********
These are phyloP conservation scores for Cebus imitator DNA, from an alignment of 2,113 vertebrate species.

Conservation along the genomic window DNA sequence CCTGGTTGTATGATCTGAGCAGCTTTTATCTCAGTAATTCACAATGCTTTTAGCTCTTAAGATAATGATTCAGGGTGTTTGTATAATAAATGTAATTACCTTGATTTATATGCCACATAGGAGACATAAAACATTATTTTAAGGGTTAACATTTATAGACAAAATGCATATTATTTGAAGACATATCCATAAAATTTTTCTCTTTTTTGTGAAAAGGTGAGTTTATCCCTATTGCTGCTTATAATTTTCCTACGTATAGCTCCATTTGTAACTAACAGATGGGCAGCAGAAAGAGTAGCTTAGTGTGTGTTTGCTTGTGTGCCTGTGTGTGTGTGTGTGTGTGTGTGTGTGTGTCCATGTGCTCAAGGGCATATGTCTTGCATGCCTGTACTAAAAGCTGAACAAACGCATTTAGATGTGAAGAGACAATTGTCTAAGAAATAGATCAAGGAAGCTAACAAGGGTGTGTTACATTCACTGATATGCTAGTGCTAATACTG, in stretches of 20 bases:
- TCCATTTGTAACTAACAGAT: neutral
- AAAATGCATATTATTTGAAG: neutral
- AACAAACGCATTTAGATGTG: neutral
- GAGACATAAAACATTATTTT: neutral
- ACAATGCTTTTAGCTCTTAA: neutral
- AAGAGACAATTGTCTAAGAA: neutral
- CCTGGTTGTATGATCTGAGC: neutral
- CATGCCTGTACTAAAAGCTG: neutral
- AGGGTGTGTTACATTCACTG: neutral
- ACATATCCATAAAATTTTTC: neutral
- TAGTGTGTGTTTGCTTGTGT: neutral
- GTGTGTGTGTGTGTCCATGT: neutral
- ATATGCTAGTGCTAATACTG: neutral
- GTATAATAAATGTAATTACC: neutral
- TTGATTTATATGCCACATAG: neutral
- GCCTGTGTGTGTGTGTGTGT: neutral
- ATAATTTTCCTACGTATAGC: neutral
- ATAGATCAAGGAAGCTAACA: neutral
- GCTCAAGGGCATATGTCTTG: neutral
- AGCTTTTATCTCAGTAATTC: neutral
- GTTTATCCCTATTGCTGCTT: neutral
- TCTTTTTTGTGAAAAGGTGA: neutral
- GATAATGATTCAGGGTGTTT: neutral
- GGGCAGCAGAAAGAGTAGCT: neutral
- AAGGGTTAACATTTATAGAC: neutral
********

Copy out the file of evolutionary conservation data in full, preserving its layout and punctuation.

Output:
These are phyloP conservation scores for Cebus imitator DNA, from an alignment of 2,113 vertebrate species.

Conservation along the genomic window DNA sequence CCTGGTTGTATGATCTGAGCAGCTTTTATCTCAGTAATTCACAATGCTTTTAGCTCTTAAGATAATGATTCAGGGTGTTTGTATAATAAATGTAATTACCTTGATTTATATGCCACATAGGAGACATAAAACATTATTTTAAGGGTTAACATTTATAGACAAAATGCATATTATTTGAAGACATATCCATAAAATTTTTCTCTTTTTTGTGAAAAGGTGAGTTTATCCCTATTGCTGCTTATAATTTTCCTACGTATAGCTCCATTTGTAACTAACAGATGGGCAGCAGAAAGAGTAGCTTAGTGTGTGTTTGCTTGTGTGCCTGTGTGTGTGTGTGTGTGTGTGTGTGTGTGTCCATGTGCTCAAGGGCATATGTCTTGCATGCCTGTACTAAAAGCTGAACAAACGCATTTAGATGTGAAGAGACAATTGTCTAAGAAATAGATCAAGGAAGCTAACAAGGGTGTGTTACATTCACTGATATGCTAGTGCTAATACTG, in stretches of 20 bases:
- TCCATTTGTAACTAACAGAT: neutral
- AAAATGCATATTATTTGAAG: neutral
- AACAAACGCATTTAGATGTG: neutral
- GAGACATAAAACATTATTTT: neutral
- ACAATGCTTTTAGCTCTTAA: neutral
- AAGAGACAATTGTCTAAGAA: neutral
- CCTGGTTGTATGATCTGAGC: neutral
- CATGCCTGTACTAAAAGCTG: neutral
- AGGGTGTGTTACATTCACTG: neutral
- ACATATCCATAAAATTTTTC: neutral
- TAGTGTGTGTTTGCTTGTGT: neutral
- GTGTGTGTGTGTGTCCATGT: neutral
- ATATGCTAGTGCTAATACTG: neutral
- GTATAATAAATGTAATTACC: neutral
- TTGATTTATATGCCACATAG: neutral
- GCCTGTGTGTGTGTGTGTGT: neutral
- ATAATTTTCCTACGTATAGC: neutral
- ATAGATCAAGGAAGCTAACA: neutral
- GCTCAAGGGCATATGTCTTG: neutral
- AGCTTTTATCTCAGTAATTC: neutral
- GTTTATCCCTATTGCTGCTT: neutral
- TCTTTTTTGTGAAAAGGTGA: neutral
- GATAATGATTCAGGGTGTTT: neutral
- GGGCAGCAGAAAGAGTAGCT: neutral
- AAGGGTTAACATTTATAGAC: neutral